A note accompanying this year’s card carried a special message to the Washington, D.C., police agencies asking that they deliver a copy of the card to Jacqueline Kennedy, the widow of the late president.


100 years ago — Dec26,  1913

BANGOR — Members of the Jewish faith are observing the Feast of the Maccabees. Every three years, the feast, which lasts eight days, begins the day Dec. 24.

The annual celebration, like the Christian Christmas, is devoted to entertainments of special interest to children, such as plays and tableaux in which the little ones take part. It is a historic, rather than a holy, event and as such, most celebration are held in the homes.

BREWER — The prompt work of the neighbors prevented a serious fire in the sheds at the rear of the Dunbar paint shop. Three boys approximately 15 years of age had been seen in the sheds smoking cigarettes late in the afternoon and it was not long before columns of smoke were discovered coming from the sheds. Nearby neighbors speedily investigated and found that the fire was well under way and vigorous work was necessary to throw the burning paper, boxes and other inflammable material into the street.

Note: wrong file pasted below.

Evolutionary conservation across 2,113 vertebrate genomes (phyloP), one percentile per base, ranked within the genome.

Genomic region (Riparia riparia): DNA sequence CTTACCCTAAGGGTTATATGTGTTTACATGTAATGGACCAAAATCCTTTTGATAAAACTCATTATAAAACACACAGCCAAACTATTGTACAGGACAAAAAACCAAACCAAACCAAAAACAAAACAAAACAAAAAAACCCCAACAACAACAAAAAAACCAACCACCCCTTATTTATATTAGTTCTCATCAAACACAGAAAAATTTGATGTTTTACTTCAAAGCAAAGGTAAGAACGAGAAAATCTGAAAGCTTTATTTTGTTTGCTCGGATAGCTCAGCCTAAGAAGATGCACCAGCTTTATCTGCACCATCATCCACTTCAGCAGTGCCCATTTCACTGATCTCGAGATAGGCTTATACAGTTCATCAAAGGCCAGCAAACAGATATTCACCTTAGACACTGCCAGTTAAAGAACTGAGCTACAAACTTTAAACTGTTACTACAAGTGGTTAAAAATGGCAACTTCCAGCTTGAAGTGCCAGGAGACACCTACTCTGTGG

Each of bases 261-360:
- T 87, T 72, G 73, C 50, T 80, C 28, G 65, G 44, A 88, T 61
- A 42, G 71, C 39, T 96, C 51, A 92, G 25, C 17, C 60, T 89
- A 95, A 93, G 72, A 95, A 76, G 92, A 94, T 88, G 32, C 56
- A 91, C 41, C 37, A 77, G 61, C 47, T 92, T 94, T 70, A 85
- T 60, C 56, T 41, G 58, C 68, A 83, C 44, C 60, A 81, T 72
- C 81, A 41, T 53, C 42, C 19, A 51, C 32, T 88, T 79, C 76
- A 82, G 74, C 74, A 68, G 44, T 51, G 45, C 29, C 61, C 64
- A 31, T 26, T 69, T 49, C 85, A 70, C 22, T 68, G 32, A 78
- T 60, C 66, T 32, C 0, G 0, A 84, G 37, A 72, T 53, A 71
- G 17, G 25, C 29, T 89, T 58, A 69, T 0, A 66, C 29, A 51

City Marshall Lunt was called and later learned who the boys were. No arrests were made by a severe reprimanding is in store for the youngsters.

• Seats for the lecture by the Hon. Champ Clark, speaker of the U.S. House of Representatives go on sale this morning at the City Hall ticket office. A special telephone — No. 1772 — has been installed to handle ticket orders. Ticket prices are 35, 50 and 75 cents.

The lecture will be one of the most brilliant events of the season, a literary and oratorical treat such as comes but seldom. Clark, a Democrat, one of the party’s great leaders, comes not to address a partisan gathering, but to enlighten and entertain the citizens as a whole as a plain and practical American.

Compiled by Ardeana Hamlin